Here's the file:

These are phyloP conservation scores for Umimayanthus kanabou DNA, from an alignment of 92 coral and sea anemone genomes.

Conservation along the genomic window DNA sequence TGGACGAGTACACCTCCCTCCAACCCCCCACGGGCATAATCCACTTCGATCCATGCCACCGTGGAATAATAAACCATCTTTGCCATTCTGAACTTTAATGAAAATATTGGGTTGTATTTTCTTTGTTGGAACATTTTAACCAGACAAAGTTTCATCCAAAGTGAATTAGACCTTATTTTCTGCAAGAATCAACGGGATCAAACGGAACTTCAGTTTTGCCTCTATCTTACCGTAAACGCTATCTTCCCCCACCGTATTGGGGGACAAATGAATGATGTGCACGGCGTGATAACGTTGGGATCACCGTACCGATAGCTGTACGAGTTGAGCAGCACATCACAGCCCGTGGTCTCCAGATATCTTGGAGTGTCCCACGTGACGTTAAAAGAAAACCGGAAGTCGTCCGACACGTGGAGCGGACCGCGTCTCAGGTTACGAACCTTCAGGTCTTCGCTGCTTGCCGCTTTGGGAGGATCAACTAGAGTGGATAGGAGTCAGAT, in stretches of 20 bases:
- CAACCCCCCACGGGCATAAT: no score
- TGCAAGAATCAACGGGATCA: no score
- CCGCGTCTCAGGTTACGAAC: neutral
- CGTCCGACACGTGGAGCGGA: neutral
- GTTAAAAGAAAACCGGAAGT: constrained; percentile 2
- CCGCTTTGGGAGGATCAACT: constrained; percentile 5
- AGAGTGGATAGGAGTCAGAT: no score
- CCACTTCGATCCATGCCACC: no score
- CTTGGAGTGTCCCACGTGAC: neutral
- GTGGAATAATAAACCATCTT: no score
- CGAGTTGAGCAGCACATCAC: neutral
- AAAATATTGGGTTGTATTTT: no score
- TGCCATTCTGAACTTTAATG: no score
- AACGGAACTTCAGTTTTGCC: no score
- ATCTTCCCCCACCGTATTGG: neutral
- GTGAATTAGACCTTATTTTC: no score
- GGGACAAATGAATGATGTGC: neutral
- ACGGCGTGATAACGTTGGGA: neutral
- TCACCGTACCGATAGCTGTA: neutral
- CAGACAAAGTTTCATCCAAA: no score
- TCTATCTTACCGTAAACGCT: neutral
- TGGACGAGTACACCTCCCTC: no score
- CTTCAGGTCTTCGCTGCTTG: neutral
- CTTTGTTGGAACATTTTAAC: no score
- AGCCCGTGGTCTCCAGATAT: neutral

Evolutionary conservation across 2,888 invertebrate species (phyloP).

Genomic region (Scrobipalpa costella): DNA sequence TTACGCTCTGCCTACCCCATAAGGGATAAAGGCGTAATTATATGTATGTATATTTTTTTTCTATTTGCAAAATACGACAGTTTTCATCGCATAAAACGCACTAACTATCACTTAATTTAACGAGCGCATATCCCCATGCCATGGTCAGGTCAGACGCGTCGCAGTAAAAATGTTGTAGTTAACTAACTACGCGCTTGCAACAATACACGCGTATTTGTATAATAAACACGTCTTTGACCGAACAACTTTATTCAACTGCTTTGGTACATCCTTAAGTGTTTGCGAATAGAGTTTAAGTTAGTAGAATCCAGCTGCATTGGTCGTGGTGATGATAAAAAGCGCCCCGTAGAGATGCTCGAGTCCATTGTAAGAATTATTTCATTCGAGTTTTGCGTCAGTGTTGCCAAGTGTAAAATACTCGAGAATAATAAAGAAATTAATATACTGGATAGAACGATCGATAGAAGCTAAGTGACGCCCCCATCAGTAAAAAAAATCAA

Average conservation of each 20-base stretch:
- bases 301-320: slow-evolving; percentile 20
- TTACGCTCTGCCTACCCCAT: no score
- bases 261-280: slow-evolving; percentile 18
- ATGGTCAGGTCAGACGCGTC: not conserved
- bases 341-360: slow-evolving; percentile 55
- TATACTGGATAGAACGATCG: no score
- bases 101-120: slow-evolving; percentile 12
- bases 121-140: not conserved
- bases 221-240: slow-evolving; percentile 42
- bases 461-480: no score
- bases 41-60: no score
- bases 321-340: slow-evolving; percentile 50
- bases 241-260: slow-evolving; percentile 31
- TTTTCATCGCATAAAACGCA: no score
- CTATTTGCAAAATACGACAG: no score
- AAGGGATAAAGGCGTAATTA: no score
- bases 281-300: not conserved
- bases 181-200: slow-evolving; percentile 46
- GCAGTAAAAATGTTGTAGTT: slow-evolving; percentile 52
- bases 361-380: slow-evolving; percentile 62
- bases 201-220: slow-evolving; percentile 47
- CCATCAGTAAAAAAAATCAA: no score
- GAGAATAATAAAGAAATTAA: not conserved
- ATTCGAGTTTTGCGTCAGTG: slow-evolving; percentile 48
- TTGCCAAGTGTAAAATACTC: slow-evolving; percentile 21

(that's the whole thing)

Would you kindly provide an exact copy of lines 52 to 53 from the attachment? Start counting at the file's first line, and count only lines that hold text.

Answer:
- CCATCAGTAAAAAAAATCAA: no score
- GAGAATAATAAAGAAATTAA: not conserved